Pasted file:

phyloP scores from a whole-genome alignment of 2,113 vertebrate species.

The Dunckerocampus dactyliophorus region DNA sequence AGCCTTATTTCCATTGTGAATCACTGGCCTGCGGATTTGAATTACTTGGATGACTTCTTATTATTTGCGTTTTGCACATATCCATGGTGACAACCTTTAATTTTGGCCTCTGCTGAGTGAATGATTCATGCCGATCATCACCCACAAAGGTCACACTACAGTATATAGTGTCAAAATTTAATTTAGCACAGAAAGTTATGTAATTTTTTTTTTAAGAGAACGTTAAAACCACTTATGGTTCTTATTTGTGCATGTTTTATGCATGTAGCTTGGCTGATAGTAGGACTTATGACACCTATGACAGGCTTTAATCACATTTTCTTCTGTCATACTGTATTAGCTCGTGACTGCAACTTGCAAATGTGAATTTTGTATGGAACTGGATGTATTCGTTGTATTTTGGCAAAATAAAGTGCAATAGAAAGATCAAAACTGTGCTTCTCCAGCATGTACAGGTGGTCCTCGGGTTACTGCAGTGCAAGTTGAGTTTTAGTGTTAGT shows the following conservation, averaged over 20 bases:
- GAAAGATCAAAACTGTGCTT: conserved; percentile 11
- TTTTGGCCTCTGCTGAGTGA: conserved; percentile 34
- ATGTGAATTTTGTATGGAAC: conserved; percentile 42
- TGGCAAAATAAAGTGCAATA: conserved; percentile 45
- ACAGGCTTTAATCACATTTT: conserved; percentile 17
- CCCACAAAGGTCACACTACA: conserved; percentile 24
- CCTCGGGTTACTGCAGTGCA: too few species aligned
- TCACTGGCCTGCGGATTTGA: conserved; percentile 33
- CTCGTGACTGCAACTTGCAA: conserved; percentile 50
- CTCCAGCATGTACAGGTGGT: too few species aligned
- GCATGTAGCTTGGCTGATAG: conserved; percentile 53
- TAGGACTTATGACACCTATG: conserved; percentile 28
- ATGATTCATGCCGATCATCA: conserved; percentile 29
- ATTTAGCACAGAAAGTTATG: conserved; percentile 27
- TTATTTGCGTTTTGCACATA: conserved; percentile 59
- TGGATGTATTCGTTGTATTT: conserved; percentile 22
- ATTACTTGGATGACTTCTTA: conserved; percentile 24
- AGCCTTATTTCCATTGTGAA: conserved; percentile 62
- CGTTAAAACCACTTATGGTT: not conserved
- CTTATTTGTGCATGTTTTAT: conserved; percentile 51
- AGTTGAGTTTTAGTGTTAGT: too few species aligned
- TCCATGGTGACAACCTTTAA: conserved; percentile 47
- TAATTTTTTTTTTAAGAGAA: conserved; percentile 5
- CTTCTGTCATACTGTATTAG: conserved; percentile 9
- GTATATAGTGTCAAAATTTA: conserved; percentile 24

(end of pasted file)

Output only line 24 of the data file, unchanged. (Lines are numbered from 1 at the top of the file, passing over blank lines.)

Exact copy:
- TCCATGGTGACAACCTTTAA: conserved; percentile 47